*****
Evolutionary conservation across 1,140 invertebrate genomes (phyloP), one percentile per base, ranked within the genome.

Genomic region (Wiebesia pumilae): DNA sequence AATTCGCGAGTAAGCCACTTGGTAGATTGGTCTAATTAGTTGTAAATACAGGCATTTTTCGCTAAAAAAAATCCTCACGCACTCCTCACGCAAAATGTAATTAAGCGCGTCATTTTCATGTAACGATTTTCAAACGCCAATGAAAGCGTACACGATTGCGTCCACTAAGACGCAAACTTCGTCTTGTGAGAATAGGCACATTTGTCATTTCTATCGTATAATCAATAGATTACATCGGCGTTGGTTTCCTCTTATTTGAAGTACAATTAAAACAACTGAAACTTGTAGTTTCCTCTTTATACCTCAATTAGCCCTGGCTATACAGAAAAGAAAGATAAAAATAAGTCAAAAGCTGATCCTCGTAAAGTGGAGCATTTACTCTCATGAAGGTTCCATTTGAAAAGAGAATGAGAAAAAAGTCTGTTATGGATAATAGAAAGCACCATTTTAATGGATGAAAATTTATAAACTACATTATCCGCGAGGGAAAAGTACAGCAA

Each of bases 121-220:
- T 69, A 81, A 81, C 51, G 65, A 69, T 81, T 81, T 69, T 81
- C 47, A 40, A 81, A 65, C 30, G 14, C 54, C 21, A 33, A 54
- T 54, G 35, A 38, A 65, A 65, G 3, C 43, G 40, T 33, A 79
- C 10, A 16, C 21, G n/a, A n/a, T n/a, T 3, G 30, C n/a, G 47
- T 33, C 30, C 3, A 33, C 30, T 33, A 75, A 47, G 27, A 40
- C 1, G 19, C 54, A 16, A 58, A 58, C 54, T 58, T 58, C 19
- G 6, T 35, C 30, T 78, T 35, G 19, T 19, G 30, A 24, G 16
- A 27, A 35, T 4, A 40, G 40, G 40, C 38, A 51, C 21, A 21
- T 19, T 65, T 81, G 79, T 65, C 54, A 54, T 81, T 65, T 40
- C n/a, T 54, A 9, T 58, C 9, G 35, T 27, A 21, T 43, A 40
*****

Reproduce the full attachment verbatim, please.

Evolutionary conservation across 1,140 invertebrate genomes (phyloP), one percentile per base, ranked within the genome.

Genomic region (Wiebesia pumilae): DNA sequence AATTCGCGAGTAAGCCACTTGGTAGATTGGTCTAATTAGTTGTAAATACAGGCATTTTTCGCTAAAAAAAATCCTCACGCACTCCTCACGCAAAATGTAATTAAGCGCGTCATTTTCATGTAACGATTTTCAAACGCCAATGAAAGCGTACACGATTGCGTCCACTAAGACGCAAACTTCGTCTTGTGAGAATAGGCACATTTGTCATTTCTATCGTATAATCAATAGATTACATCGGCGTTGGTTTCCTCTTATTTGAAGTACAATTAAAACAACTGAAACTTGTAGTTTCCTCTTTATACCTCAATTAGCCCTGGCTATACAGAAAAGAAAGATAAAAATAAGTCAAAAGCTGATCCTCGTAAAGTGGAGCATTTACTCTCATGAAGGTTCCATTTGAAAAGAGAATGAGAAAAAAGTCTGTTATGGATAATAGAAAGCACCATTTTAATGGATGAAAATTTATAAACTACATTATCCGCGAGGGAAAAGTACAGCAA

Each of bases 121-220:
- T 69, A 81, A 81, C 51, G 65, A 69, T 81, T 81, T 69, T 81
- C 47, A 40, A 81, A 65, C 30, G 14, C 54, C 21, A 33, A 54
- T 54, G 35, A 38, A 65, A 65, G 3, C 43, G 40, T 33, A 79
- C 10, A 16, C 21, G n/a, A n/a, T n/a, T 3, G 30, C n/a, G 47
- T 33, C 30, C 3, A 33, C 30, T 33, A 75, A 47, G 27, A 40
- C 1, G 19, C 54, A 16, A 58, A 58, C 54, T 58, T 58, C 19
- G 6, T 35, C 30, T 78, T 35, G 19, T 19, G 30, A 24, G 16
- A 27, A 35, T 4, A 40, G 40, G 40, C 38, A 51, C 21, A 21
- T 19, T 65, T 81, G 79, T 65, C 54, A 54, T 81, T 65, T 40
- C n/a, T 54, A 9, T 58, C 9, G 35, T 27, A 21, T 43, A 40